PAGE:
Creating a Hybrid Culture
Throughout the pandemic people have changed how they shop, where they live, how they learn, and, for many, how they work. Hybrid work is familiar territory for some, but a seismic shift in how work happens for many organizations. Regardless of how your company defines its policies, this blend of on and off-line interactions means we have to think about the needs of people as they adopt a new way of working, and how the workplace and technology need to change to help them be successful. Hybrid work may be challenging initially, but there’s never been a greater opportunity for organizations to reset their culture.
The flexibility — and the trust it requires — can be a catalyst for new ways of working and can redefine how the office can help people thrive. In a recent Steelcase webinar, Prototyping the Future of Work, 59% of nearly 1,000 attendees said the biggest benefit of hybrid work is the ability to attract and retain talent. The biggest threat is cultural erosion (54%).
Everyone, everywhere struggled with a feeling of isolation while working from home. Combine that with the sense of whiplash many people feel from the ups and downs of Covid caseloads, return-to-office delays and conditions that seem to change daily, people’s wellbeing has suffered. Organizations that have returned to the office found people need to be reenergized and rebuild their “muscle memory” for being in the workplace. They’ve also found that reshaping their culture is essential to create new norms for how people will work together going forward.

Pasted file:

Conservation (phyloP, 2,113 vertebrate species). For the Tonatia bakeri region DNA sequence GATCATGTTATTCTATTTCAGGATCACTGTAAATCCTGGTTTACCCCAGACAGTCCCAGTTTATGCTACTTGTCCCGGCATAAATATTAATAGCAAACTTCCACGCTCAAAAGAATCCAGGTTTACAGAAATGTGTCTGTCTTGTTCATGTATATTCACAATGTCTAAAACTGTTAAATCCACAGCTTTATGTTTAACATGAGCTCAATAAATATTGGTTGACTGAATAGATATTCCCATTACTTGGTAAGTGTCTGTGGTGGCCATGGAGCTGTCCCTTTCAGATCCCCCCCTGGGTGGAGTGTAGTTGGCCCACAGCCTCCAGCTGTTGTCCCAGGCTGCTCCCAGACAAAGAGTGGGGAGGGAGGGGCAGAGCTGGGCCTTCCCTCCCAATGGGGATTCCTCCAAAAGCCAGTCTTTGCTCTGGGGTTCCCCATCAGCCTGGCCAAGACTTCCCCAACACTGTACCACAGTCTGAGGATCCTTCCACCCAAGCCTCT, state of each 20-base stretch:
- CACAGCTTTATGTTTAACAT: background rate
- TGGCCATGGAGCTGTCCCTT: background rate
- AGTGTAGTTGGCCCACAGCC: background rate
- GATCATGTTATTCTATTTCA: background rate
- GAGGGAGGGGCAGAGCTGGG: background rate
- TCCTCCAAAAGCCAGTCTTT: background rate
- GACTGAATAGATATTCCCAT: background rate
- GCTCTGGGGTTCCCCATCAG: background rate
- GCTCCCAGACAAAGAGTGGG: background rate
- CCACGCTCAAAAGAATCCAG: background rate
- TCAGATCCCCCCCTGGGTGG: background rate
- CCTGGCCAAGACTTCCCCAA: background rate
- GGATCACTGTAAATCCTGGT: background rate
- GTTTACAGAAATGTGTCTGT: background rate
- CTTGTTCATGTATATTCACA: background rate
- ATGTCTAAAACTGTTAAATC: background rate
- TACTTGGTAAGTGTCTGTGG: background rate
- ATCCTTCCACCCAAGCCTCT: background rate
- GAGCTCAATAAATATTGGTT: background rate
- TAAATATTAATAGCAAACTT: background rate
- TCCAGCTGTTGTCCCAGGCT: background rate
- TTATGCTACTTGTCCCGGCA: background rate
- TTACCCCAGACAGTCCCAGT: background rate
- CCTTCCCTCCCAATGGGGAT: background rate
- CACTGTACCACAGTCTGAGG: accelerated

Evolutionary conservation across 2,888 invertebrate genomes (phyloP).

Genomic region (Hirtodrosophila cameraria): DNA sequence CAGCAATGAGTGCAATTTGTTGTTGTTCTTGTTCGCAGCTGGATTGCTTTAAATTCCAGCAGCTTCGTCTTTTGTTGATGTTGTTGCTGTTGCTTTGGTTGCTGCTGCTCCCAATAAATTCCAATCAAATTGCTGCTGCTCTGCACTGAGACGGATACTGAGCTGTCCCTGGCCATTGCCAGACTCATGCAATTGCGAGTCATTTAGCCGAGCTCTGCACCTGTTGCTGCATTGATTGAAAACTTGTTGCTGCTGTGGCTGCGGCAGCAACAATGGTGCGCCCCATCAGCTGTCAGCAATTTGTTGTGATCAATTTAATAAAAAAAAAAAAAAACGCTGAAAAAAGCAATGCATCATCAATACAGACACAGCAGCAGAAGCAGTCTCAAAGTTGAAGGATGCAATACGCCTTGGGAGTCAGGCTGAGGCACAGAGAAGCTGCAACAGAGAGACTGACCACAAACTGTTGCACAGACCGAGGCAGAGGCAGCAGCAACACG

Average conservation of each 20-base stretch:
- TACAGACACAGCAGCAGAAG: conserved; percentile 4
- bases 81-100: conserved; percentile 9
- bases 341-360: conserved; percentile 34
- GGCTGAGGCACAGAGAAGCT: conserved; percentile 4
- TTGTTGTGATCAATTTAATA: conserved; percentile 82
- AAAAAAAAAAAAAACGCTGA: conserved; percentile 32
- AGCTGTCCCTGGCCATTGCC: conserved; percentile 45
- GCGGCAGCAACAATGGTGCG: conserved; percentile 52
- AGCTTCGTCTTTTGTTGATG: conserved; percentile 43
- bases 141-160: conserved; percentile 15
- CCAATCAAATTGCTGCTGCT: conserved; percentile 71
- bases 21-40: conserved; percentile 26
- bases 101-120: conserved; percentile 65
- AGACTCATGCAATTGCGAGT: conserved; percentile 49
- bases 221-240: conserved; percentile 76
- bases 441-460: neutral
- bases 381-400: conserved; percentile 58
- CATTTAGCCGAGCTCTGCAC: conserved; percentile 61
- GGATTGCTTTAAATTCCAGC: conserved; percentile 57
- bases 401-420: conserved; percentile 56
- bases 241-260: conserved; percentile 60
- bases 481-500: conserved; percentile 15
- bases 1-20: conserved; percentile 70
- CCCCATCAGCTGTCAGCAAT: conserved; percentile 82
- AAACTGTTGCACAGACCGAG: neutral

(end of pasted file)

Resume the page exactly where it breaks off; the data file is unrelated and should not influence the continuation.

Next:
The workplace can become an infrastructure for fostering a resilient hybrid culture by providing spaces which not only support increasing collaboration between in-person and remote workers, but also help people feel a sense of belonging and connection to their teams and the organization, regardless of location. Steelcase research shows that feeling part of a strong community actually helps people achieve more and boosts productivity, engagement, innovation and retention. Many leading organizations are making changes before team members return to the office so people can see and feel their organization cares and is taking action to meet their needs in a new era of hybrid work.
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